Not necessarily. Depends where you go. And a dangerous place in this context, in the context of my project is a place of major environmental damage. It doesn't mean it is dangerous to you personal. It might be. But it has to do with environmental danger, not personal danger. [...] In the context of my dangerous places projects, danger means environmental danger. So places of great environmental damage. Such as the Chernobyl exclusion zone or oil fields along the Caspian Sea or smaller places in the UK like around nuclear power stations or big waste dumps. And the reason I have been recording that has been that I am interested in those as environmental issues. And it seems to me that sound is one way of exploring the issue. I am interested in what the sounds are, but I am equally interested in what the sounds might tell you. And for me it is a kind of a sonic journalism. Like an aural equivalent to photo journalism. So if you explore the soundscape of Chernobyl for example, you will hear that the dawn choruses and the wildlife sounds there are absolutely fantastic. Full of life. Full of vitality. So that tells you, that the nuclear accident there has not really had too much effect on most of nature. It has had some effect. But nature has recovered. But it has recovered mostly because all the people have left. It really has nothing to do with anything nuclear. But that is interesting. Another sound I found in Chernobyl that I did not expect was the sound of people. 200.000 villagers were evacuated from the Chernobyl exclusion zone. And of course they took their songs and their folklore with them. So I recorded them singing in villages now well away from Chernobyl, some of those people went back to live there. They live there now. Some people never left, in fact. They have their songs, too. And I never new that it is a big folklore area, but it is. And I recorded them singing there. And that tells you about the lifestyle and the kind of people of those who were affected by the Chernobyl accident. That is something you rarely hear about in Western media. So those are sonic, and I discovered those things through my ear rather than through other means. Another example from Chernobyl, the first I actually recorded there was the sound of electricity crackling in overhead power cables. Well, I didn't know why that sound was there. Because I knew that the reactors in Chernobyl had been closed down, so they should not have been producing electricity. So why was this electricity flowing, which I could hear. Well, the answer is, in fact, the electricity is coming from outside. So all the work that is still going on in Chernobyl, of course it needs power from somewhere. So Chernobyl is now a drain on the rest of Ukraine's power sources, but not producing anything itself. It is just kind of taking energy from elsewhere. And you can hear that if you listen. So I wouldn't have asked the questions about the power without hearing the crackling electricity. So if you keep your ears open then you find a lot of information, and there are questions that come up that you might not ask if you were just involved with your eyes or with some kind of written information. So for me this idea of sonic journalism has been very important and it can apply to many things, not just to dangerous places. But it was through the dangerous places project that I got the idea.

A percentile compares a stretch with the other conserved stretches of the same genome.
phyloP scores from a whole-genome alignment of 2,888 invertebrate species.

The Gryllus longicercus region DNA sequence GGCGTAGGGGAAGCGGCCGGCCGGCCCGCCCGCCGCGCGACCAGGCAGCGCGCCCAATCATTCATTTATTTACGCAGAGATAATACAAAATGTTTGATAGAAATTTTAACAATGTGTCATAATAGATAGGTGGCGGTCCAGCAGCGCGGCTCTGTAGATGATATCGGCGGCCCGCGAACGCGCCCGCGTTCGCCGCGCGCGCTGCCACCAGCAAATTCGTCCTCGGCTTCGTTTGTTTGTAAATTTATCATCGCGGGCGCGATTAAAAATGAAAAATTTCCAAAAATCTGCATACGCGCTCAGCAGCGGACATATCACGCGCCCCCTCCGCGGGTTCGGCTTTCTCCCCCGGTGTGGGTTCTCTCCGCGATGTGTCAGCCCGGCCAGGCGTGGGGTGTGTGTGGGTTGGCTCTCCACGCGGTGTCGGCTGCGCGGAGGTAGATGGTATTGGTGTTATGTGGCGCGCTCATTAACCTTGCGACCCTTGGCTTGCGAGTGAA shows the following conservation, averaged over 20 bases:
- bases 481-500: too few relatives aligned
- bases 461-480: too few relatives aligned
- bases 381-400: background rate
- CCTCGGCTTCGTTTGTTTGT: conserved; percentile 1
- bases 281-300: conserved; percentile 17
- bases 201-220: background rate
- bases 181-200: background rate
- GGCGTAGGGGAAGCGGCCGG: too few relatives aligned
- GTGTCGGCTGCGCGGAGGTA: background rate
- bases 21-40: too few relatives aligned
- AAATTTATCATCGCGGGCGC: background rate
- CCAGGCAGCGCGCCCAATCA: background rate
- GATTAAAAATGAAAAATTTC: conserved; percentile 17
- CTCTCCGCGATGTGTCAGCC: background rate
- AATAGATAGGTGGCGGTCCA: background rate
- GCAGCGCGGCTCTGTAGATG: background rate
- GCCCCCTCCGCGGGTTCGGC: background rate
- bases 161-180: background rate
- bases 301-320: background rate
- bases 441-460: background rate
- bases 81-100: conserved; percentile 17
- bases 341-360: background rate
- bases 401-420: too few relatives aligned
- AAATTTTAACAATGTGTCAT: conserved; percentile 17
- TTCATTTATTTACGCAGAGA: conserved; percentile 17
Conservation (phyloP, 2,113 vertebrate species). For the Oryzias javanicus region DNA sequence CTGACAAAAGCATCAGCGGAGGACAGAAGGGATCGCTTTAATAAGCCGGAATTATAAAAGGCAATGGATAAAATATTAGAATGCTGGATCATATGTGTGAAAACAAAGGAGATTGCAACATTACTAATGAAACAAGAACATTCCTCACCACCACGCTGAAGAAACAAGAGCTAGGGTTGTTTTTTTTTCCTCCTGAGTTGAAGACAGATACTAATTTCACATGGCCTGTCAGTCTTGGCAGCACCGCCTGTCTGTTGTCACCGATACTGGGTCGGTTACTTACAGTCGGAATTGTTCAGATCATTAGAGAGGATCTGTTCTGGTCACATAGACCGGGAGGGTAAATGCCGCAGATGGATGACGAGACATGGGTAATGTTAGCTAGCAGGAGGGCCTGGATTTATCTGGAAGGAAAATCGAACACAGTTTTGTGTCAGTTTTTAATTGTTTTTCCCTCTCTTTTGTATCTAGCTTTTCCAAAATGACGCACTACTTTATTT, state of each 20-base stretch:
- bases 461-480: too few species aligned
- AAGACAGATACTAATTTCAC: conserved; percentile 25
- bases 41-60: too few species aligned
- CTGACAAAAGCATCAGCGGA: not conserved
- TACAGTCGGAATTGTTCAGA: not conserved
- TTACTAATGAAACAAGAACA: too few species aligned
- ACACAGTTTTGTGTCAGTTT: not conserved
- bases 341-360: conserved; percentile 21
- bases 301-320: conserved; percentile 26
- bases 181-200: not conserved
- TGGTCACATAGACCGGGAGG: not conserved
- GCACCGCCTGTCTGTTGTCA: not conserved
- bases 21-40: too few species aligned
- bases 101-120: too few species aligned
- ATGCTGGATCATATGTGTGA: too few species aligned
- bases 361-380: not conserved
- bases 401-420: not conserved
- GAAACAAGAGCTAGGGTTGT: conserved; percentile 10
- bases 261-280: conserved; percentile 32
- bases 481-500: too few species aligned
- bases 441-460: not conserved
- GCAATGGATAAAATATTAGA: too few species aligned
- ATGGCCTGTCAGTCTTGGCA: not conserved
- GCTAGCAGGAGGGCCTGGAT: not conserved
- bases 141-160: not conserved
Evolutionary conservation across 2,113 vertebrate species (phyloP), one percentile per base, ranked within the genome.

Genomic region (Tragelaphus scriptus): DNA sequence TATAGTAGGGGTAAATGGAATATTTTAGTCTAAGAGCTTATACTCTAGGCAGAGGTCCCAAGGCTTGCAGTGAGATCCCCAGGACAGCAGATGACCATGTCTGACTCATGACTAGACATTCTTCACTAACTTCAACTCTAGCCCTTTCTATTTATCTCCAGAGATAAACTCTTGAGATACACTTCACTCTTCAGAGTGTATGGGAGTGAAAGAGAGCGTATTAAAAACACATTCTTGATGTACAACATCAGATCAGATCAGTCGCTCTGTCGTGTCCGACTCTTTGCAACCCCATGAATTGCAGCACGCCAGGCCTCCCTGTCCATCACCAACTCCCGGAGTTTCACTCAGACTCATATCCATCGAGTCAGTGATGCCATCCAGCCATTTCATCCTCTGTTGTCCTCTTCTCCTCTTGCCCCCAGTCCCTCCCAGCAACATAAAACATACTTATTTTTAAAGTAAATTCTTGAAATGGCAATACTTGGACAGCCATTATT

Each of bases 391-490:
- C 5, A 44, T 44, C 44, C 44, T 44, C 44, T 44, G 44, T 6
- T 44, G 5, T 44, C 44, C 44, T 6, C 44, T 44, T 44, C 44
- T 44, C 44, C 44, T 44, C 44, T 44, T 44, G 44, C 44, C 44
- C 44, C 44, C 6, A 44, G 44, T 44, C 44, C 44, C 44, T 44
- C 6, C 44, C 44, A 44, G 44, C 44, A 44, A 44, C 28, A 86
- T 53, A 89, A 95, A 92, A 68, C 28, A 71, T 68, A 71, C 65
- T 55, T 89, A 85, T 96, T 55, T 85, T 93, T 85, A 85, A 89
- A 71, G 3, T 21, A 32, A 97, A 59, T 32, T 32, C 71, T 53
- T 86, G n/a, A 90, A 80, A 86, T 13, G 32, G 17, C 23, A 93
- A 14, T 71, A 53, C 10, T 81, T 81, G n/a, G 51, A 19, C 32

When I listening to it, I was thinking, well, this could be dripping water from anywhere in the world, but knowing that it was recorded in Chernobyl it became very threatening. The dripping water seemed to be polluted and radioactive and I mustn't touch it.